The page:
Dental Care for Kittens and Cats


By four weeks of age, kittens have their incisors, the 12 small teeth in the front of the mouth. At six weeks, all 26 deciduous teeth are in.

Kitten teeth should be white and clean with the upper incisors meeting the lower incisors evenly. The gums and mouth tissue should be pink, or dark pigmented; a pale color is a sign of anemia.

If possible, accustom your kitten to having its teeth cleaned on a regular basis at home. Gently rub the pet’s teeth with your finger. As he/she learns to accept this, use a soft cloth or a child’s soft toothbrush dipped in a solution of baking soda and water or use toothpaste, especially for cats. Do not use toothpaste formulated for humans. Because cats swallow rather than spit out the preparation, this can cause upset stomach.

Occassionally a kitten will retain some deciduous (baby) teeth after the permanent teeth have appeared. This may damage the soft tissues of the mouth and may even accelerate wear of permanent teeth. A veterinarian should be consulted to determine whether or not removal is necessary.

Oral Hygiene

Inspect your cat’s mouth regularly for tartar buildup or a condition of the gums and brush your cat’s teeth with the proper brush and toothpaste (made specifically for cats) once or twice a week. Consult with your veterinarian about the correct home-cleaning process or professional cleaning.

Dry, crunchy foods can be helpful in keeping teeth clean (such as Purina DH Diet or T/D Feline Dental Health ) by scraping against the teeth and acting like a toothbrush to help remove plaque. Still, there is no substitute for regular dental care.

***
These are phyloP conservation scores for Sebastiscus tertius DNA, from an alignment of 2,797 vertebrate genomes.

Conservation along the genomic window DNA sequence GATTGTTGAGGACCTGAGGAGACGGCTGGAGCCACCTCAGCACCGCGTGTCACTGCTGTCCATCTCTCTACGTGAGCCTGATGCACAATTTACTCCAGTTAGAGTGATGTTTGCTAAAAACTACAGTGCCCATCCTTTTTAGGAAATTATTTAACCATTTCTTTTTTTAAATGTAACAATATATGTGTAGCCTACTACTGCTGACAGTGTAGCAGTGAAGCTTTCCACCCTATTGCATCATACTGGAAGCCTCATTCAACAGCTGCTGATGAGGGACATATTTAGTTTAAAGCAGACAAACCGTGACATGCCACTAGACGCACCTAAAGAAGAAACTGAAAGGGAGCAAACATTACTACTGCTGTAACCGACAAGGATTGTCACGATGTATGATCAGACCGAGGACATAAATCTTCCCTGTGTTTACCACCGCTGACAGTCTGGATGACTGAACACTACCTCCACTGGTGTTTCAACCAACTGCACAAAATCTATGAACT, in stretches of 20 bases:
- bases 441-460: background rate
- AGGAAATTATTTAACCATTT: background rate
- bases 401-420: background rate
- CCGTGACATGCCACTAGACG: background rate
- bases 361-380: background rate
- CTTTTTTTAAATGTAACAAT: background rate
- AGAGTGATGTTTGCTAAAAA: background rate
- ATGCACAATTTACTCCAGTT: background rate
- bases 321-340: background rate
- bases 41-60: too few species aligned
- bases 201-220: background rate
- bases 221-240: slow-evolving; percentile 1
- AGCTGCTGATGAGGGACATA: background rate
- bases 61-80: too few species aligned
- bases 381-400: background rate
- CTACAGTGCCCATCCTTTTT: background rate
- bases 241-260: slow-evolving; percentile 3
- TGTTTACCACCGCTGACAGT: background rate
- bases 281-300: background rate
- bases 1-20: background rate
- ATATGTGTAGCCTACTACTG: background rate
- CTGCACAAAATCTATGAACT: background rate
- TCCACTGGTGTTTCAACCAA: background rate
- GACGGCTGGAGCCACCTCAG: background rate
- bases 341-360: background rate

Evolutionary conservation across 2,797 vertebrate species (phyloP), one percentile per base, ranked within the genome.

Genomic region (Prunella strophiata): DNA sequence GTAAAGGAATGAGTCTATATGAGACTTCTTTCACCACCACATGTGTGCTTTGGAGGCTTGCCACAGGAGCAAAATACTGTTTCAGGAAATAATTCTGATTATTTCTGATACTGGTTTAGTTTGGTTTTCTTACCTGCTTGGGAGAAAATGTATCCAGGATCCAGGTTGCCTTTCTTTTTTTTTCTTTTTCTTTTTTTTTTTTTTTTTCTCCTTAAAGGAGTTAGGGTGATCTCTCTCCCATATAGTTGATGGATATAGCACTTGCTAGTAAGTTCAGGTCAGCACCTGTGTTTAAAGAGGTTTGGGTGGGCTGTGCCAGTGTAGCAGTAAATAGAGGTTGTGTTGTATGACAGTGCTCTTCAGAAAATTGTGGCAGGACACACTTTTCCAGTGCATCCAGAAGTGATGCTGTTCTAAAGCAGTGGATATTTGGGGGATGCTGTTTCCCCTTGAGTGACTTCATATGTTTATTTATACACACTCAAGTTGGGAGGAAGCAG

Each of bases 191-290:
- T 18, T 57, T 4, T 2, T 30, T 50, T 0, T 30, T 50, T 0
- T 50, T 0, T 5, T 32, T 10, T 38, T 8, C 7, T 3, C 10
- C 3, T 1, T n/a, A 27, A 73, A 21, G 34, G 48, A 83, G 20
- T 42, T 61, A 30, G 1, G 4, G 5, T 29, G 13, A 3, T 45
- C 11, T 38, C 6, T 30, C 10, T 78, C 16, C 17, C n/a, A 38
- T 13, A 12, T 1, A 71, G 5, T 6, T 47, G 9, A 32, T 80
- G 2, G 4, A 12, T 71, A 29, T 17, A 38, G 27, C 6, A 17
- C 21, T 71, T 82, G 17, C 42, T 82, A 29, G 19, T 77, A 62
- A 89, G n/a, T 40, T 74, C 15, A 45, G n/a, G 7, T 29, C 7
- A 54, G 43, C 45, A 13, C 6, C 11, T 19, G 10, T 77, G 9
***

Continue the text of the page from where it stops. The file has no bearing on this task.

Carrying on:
Dental Problems

Lesions on your cat’s gums or foul-smelling breath can be early warning sings of a potential problem. The most common dental problems cats experience result from plaque and calculus buildup. If left unchecked, plaque and calculus buildup can eventually cause inflammation of both the gums (gingivitis) and the membrane lining of the tooth socket (periodontitis).

The infection resulting from these conditions may spread to other parts of the body such as the kidneys or valves of the heart.

Dental problems may also result from injury, foreign bodies such as procupine quills or foxtail, malnutrition, or systemic health conditions that infect the mouth as well as other parts of the body.

Common warning signs of dental problems in cats include:

  • Red, swollen, or bleeding gums
  • Drooling
  • Bad breath
  • Loss of appetite/reluctant to chew food
  • Dark spots on molars
  • Raised sores in mouth
  • Chattering or grinding teeth
  • Facial swelling (under eyes and jaw)
  • Lethargy (loss of energy from not eating)


Do you think your kitten is experiencing dental health issues? Let us take a look. Click here to request a consultation.